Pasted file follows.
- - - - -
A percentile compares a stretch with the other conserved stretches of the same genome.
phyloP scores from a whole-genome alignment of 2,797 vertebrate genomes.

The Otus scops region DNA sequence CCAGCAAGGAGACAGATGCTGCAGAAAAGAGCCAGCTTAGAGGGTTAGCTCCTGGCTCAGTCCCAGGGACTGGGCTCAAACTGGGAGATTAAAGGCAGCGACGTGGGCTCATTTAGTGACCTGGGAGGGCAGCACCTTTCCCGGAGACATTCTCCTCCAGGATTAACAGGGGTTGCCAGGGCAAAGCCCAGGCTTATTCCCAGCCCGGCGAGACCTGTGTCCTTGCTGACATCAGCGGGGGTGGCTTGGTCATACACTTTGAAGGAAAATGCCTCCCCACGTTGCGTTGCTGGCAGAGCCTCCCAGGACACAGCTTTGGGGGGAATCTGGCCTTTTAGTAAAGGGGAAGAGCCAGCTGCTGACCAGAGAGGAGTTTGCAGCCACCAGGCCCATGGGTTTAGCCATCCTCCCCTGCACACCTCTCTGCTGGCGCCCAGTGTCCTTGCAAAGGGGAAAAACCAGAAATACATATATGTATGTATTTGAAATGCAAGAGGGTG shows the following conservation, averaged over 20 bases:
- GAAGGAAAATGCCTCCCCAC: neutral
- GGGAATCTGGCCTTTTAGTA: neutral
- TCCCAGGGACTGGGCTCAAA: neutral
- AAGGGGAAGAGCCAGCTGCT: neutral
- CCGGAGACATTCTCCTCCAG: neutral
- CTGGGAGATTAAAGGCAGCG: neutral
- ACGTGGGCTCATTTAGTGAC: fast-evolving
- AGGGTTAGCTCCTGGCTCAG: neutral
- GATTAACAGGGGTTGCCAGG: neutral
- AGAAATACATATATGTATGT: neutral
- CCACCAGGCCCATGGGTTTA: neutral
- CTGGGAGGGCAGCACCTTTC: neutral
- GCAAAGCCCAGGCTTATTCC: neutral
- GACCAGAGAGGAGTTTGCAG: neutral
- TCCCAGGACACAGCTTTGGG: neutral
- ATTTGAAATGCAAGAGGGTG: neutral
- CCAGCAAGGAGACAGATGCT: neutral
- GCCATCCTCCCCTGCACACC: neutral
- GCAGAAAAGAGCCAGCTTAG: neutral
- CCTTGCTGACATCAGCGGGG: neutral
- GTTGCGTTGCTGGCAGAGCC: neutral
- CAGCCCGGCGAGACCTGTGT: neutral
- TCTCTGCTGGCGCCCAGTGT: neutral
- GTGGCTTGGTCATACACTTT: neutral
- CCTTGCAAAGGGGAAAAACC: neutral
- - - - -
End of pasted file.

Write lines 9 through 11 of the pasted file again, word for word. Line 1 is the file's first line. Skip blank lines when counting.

- CTGGGAGATTAAAGGCAGCG: neutral
- ACGTGGGCTCATTTAGTGAC: fast-evolving
- AGGGTTAGCTCCTGGCTCAG: neutral